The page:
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New Criminal Laws in California for 2017


New Criminal Laws in California for 2017

Several major changes are coming to California criminal law in 2017. The biggest change will occur if Prop 64 passes because it would legalize marijuana in the state. Governor Brown signed into law three significant changes to California laws on rape and sexual assault. Other new laws include a restriction on holding a cell phone while driving, increased rights to prisoners who wish to challenge convictions with new evidence, and a prohibition on employers asking employees and applicants about their juvenile criminal records.

Prop 64: Legalizes Marijuana

If it passes, Prop 64 will legalize marijuana for use by adults age 21 or older. It is also retroactive. The law authorizes resentencing for prior marijuana convictions and the destruction of those criminal records. Thousands of Californians would have their criminal records and sentences reduced.

The law would also establish regulations for marijuana growers and dispensaries, prohibitions on marketing toward children, and an excise tax rate of 15%. The law is expected to save tens of millions of dollars per year on criminal justice costs and raise hundreds of millions in tax revenue.

It’s important to note that Prop 64 would not change the fact that marijuana is illegal under federal law.

SB813: Eliminates Statute of Limitations for Rape and Child Sexual Abuse

Under current law, the prosecution of rape must be commenced within 10 years of the crime, and prosecution for child sexual abuse must be commenced before the victim’s 40th birthday. Senate Bill 813 takes away those time limits. This change in law allows prosecutions of these crimes “to be commenced at any time.” The change does not affect misdemeanor crimes and lesser sexual felonies.

AB2888: Enhances Sentences for Sexual Assault

This law creates mandatory prison time for those convicted of sexually assaulting a person who was unconscious. The lenient—and heavily criticized—sentencing of convicted rapist Brock Turner to only six months in jail in the Stanford Rape Case motivated this change.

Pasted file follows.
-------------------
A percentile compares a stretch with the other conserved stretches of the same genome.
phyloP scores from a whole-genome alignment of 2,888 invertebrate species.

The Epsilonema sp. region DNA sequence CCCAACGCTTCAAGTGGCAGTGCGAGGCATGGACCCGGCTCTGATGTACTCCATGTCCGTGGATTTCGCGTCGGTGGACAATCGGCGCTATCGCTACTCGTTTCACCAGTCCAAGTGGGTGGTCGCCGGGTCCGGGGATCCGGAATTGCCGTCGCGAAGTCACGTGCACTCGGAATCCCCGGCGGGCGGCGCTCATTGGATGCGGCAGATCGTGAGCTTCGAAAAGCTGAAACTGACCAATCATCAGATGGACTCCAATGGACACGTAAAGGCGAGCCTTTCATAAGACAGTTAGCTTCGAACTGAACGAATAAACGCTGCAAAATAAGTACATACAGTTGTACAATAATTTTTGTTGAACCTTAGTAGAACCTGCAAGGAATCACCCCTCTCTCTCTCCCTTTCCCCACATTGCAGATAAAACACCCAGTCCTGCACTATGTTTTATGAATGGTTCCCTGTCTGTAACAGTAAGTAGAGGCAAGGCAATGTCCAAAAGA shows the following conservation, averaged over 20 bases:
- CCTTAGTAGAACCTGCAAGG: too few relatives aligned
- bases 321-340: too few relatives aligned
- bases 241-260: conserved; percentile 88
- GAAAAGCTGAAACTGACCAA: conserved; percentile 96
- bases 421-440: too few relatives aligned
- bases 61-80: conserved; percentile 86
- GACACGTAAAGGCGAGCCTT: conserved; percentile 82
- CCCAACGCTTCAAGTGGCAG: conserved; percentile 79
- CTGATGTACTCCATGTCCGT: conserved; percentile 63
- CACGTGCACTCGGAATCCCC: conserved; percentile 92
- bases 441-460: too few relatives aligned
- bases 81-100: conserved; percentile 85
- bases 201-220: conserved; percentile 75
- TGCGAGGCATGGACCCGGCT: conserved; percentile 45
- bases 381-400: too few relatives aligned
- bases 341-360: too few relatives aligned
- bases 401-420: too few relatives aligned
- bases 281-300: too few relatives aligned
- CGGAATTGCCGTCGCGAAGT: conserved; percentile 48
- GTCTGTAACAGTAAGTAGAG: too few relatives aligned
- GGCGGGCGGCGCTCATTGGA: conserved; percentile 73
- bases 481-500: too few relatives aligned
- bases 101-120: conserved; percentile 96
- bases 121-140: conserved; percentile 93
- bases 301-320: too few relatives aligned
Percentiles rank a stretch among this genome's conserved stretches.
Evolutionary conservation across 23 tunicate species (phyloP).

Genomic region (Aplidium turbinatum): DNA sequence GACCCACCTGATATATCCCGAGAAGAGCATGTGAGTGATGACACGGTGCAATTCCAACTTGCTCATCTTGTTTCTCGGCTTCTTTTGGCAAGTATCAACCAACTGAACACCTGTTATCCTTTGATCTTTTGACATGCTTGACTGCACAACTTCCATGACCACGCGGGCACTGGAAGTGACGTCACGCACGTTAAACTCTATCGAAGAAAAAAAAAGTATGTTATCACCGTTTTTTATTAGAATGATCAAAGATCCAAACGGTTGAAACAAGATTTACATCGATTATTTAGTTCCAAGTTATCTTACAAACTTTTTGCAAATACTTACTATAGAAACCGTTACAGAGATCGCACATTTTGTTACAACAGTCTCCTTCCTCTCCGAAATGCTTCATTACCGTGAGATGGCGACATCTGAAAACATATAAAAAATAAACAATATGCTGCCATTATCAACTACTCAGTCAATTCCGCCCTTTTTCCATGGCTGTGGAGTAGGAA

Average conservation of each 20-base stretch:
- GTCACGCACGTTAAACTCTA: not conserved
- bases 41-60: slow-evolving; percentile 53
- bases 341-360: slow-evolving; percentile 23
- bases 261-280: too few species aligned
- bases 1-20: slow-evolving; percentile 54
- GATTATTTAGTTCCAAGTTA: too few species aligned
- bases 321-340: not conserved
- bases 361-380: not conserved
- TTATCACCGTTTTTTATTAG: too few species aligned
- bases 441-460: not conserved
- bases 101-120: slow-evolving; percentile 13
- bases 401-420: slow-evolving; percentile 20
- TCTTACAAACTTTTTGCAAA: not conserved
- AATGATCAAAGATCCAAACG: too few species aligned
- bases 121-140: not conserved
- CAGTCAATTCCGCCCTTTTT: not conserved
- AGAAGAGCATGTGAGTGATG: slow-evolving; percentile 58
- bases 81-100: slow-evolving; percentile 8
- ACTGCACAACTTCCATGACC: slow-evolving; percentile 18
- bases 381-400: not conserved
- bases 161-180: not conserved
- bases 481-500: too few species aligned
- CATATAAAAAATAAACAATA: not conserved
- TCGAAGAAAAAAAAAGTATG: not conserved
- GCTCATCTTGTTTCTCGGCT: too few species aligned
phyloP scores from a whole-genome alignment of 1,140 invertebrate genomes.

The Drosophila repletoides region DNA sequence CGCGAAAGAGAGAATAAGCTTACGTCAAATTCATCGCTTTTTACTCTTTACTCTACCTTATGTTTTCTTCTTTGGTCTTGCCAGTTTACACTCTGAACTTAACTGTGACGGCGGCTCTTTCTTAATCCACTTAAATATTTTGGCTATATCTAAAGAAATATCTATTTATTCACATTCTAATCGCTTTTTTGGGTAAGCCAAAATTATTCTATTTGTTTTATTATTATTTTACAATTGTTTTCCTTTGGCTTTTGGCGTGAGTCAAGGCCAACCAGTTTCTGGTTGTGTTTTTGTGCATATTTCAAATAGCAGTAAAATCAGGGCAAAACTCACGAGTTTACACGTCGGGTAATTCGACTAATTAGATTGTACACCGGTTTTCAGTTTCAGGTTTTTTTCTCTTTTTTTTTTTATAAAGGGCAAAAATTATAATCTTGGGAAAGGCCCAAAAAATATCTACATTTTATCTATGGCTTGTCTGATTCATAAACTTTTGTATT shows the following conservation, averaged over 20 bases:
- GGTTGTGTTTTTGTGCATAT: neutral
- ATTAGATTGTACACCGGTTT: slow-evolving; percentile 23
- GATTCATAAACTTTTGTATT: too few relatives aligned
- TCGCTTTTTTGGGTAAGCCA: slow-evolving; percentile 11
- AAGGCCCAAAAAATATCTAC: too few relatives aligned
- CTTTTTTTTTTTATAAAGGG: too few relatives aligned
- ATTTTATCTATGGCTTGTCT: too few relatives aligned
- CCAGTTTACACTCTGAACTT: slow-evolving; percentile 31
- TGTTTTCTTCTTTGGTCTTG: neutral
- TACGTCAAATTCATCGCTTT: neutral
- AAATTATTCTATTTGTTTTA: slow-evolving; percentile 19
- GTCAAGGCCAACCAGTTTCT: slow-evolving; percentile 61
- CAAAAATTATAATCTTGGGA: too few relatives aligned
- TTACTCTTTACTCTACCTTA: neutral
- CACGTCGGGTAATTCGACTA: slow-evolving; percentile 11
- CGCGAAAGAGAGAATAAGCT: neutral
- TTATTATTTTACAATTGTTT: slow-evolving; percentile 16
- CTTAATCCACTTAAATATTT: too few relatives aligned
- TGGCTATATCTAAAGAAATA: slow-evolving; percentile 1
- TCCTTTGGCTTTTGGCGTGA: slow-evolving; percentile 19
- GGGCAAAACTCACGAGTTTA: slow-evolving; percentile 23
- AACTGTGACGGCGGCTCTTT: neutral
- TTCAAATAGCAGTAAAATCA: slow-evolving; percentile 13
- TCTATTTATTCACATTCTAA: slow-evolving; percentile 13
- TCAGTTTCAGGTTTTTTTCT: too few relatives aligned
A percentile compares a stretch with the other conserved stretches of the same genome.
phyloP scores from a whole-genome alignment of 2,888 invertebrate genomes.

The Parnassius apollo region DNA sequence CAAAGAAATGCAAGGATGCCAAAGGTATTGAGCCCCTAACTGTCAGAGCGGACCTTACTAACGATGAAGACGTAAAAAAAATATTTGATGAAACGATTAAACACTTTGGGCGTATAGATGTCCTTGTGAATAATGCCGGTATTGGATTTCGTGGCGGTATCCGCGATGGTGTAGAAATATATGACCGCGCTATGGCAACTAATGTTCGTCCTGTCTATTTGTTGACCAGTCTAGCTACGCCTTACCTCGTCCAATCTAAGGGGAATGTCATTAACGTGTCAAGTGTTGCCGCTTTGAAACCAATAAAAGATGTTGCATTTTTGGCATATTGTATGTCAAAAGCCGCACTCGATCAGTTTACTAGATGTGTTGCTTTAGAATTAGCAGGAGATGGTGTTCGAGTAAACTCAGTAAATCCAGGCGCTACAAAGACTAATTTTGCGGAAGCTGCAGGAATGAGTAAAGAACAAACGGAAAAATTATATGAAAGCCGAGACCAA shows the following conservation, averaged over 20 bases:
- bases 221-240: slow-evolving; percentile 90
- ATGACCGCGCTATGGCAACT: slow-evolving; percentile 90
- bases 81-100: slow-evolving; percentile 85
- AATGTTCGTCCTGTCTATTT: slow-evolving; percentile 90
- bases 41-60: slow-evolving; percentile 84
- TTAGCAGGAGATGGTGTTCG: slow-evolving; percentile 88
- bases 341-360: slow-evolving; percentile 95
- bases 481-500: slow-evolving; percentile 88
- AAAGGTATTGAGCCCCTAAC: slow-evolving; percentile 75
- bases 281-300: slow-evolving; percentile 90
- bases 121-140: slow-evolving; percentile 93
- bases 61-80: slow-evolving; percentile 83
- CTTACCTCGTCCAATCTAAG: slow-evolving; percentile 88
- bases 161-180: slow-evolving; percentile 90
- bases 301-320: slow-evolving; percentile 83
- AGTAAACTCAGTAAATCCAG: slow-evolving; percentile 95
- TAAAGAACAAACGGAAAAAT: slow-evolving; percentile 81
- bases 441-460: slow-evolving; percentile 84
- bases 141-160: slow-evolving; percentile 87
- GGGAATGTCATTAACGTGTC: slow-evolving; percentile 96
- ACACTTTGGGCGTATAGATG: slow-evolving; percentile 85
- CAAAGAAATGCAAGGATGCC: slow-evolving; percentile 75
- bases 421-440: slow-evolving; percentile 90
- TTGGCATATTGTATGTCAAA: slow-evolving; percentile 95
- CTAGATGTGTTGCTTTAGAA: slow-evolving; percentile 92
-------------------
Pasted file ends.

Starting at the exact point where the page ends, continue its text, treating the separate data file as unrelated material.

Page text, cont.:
A related law taking effect in 2017, Senate Bill 1182, increases the penalty for possessing date-rape drugs with the intent to commit an assault.

AB701: Expands the Definition of Rape

Yet another change to California’s sexual assault law is Assembly Bill 701. Under this law, the definition of rape will be expanded to “all forms of nonconsensual sexual assault.” The primary impact of this law will be that actions such as nonconsensual oral copulation or sodomy will be charged as rape rather than as lesser sexual assaults.

AB1134: Challenges Wrongful Convictions

Assembly Bill 1134 enables prisoners to challenge convictions with new evidence that is “credible, material, presented without substantial delay, and of such decisive force and value that it would have more likely than not changed the outcome at trial.”

AB1785: Prohibits Hand-Held Use of a Smartphone While Driving

In an effort to decrease distracted driving-related accidents, Assembly Bill 1785 bans automobile drivers from hand-held use of cell phones on all California roads. The new law prohibits drivers from using their phones to talk, text, or use any smartphone functions while driving.

The law reads: “A person shall not drive a motor vehicle while holding and operating a handheld wireless telephone or an electronic wireless communications device unless the wireless telephone or electronic wireless communications device is specifically designed and configured to allow voice-operated and hands-free operation, and it is used in that manner while driving.”

Drivers caught violating the new law face a $20 fine for a first offense and $50 fines for subsequent offenses.

AB1843: Prohibits Employers from Asking About Juvenile Records

Although this isn’t a criminal law, it will impact those who committed crimes as juveniles. Under Assembly Bill 1843, employers and prospective employers cannot ask employees or applicants to disclose “an arrest, detention, process, diversion, supervision, adjudication, or court disposition that occurred while the person was subject to the process and jurisdiction of juvenile court law.” Also, employers may not use that information to determine any condition of employment.

If you would like more information about these laws, please contact the Law Offices of Scott D. Hughes at 714-423-6931.

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